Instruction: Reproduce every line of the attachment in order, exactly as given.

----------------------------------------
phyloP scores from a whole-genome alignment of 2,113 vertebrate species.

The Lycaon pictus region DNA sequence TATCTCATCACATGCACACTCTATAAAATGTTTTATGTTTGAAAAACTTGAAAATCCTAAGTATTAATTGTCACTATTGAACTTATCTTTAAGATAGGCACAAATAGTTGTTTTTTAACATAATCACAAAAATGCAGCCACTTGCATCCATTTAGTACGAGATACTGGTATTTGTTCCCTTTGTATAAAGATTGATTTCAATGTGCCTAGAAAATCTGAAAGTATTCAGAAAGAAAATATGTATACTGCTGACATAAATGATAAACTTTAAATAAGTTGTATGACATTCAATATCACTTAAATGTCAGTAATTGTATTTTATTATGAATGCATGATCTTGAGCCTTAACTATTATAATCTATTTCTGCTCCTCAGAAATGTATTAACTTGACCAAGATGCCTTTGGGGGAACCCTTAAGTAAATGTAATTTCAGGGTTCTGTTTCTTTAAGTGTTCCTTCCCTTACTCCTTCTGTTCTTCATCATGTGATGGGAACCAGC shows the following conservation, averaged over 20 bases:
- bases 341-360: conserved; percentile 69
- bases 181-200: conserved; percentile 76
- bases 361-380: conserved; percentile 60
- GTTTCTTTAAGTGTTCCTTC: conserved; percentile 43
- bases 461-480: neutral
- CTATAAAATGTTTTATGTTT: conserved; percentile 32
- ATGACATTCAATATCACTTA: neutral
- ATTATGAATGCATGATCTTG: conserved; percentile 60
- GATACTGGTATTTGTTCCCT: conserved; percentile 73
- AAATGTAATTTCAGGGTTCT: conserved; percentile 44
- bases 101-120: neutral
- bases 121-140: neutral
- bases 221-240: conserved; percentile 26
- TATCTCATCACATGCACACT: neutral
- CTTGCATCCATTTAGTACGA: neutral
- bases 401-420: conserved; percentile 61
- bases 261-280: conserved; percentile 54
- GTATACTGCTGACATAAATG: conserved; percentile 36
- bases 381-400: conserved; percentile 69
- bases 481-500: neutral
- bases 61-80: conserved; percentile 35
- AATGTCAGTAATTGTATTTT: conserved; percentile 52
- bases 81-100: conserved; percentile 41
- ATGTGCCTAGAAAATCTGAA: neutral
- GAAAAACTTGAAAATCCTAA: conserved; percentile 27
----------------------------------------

phyloP scores from a whole-genome alignment of 2,113 vertebrate species.

The Lycaon pictus region DNA sequence TATCTCATCACATGCACACTCTATAAAATGTTTTATGTTTGAAAAACTTGAAAATCCTAAGTATTAATTGTCACTATTGAACTTATCTTTAAGATAGGCACAAATAGTTGTTTTTTAACATAATCACAAAAATGCAGCCACTTGCATCCATTTAGTACGAGATACTGGTATTTGTTCCCTTTGTATAAAGATTGATTTCAATGTGCCTAGAAAATCTGAAAGTATTCAGAAAGAAAATATGTATACTGCTGACATAAATGATAAACTTTAAATAAGTTGTATGACATTCAATATCACTTAAATGTCAGTAATTGTATTTTATTATGAATGCATGATCTTGAGCCTTAACTATTATAATCTATTTCTGCTCCTCAGAAATGTATTAACTTGACCAAGATGCCTTTGGGGGAACCCTTAAGTAAATGTAATTTCAGGGTTCTGTTTCTTTAAGTGTTCCTTCCCTTACTCCTTCTGTTCTTCATCATGTGATGGGAACCAGC shows the following conservation, averaged over 20 bases:
- bases 341-360: conserved; percentile 69
- bases 181-200: conserved; percentile 76
- bases 361-380: conserved; percentile 60
- GTTTCTTTAAGTGTTCCTTC: conserved; percentile 43
- bases 461-480: neutral
- CTATAAAATGTTTTATGTTT: conserved; percentile 32
- ATGACATTCAATATCACTTA: neutral
- ATTATGAATGCATGATCTTG: conserved; percentile 60
- GATACTGGTATTTGTTCCCT: conserved; percentile 73
- AAATGTAATTTCAGGGTTCT: conserved; percentile 44
- bases 101-120: neutral
- bases 121-140: neutral
- bases 221-240: conserved; percentile 26
- TATCTCATCACATGCACACT: neutral
- CTTGCATCCATTTAGTACGA: neutral
- bases 401-420: conserved; percentile 61
- bases 261-280: conserved; percentile 54
- GTATACTGCTGACATAAATG: conserved; percentile 36
- bases 381-400: conserved; percentile 69
- bases 481-500: neutral
- bases 61-80: conserved; percentile 35
- AATGTCAGTAATTGTATTTT: conserved; percentile 52
- bases 81-100: conserved; percentile 41
- ATGTGCCTAGAAAATCTGAA: neutral
- GAAAAACTTGAAAATCCTAA: conserved; percentile 27